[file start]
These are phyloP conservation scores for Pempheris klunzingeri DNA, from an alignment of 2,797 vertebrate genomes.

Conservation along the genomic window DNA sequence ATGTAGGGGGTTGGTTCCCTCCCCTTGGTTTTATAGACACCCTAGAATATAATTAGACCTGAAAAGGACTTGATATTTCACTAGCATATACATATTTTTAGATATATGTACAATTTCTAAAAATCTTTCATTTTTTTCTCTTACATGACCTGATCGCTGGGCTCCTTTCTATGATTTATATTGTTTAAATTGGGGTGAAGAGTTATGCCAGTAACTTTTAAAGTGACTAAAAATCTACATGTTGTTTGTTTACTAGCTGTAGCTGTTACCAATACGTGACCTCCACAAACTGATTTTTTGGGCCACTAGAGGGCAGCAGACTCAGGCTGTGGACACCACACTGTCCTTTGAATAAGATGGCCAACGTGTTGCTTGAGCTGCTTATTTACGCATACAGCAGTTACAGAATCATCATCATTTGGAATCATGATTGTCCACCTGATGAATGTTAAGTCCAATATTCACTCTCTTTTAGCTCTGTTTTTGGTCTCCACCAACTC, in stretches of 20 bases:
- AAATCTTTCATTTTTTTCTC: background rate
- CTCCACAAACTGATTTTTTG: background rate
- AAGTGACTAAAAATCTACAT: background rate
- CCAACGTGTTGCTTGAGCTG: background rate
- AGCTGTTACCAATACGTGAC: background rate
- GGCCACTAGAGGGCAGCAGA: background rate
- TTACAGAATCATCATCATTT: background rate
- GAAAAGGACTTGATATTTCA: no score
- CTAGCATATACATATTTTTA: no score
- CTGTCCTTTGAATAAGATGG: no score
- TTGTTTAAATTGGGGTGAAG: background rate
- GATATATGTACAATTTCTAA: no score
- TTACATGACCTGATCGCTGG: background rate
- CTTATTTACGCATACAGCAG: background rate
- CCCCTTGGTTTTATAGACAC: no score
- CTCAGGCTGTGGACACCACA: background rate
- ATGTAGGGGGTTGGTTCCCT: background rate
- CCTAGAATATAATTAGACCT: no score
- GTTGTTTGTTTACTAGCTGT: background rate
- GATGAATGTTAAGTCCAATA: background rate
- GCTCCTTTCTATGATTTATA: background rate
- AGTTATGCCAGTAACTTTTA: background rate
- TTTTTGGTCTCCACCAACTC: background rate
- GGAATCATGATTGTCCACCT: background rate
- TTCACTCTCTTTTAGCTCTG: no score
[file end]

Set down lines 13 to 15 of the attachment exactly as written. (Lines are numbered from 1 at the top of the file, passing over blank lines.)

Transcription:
- TTGTTTAAATTGGGGTGAAG: background rate
- GATATATGTACAATTTCTAA: no score
- TTACATGACCTGATCGCTGG: background rate